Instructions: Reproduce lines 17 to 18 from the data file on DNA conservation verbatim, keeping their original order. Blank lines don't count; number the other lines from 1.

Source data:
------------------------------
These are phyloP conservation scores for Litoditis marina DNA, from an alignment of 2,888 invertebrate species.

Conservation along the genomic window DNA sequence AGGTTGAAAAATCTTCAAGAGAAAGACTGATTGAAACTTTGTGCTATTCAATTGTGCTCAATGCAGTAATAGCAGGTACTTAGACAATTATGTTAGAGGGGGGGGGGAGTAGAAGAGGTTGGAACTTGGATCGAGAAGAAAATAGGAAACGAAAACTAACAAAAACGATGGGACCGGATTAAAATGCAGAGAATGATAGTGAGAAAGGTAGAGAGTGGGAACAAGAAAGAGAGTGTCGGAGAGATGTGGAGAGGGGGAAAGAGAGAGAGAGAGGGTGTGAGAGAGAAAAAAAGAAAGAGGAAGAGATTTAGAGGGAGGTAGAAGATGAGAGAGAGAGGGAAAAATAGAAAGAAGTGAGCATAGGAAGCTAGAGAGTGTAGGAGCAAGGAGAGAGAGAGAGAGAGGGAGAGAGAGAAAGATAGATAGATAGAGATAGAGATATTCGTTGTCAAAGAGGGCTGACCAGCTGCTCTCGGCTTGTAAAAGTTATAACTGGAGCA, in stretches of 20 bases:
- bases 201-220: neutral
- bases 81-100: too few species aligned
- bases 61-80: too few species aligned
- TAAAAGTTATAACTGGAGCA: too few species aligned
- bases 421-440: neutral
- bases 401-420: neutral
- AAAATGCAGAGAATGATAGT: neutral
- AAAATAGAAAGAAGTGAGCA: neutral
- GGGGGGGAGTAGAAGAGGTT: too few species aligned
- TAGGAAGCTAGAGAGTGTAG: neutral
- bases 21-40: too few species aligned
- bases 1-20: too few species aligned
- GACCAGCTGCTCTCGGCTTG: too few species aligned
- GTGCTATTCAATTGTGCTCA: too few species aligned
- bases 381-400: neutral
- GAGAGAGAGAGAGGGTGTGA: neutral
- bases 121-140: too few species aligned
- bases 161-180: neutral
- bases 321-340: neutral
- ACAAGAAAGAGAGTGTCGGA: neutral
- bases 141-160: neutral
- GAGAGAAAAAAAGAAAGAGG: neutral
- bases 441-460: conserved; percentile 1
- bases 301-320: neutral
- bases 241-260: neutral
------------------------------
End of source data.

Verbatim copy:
- bases 381-400: neutral
- GAGAGAGAGAGAGGGTGTGA: neutral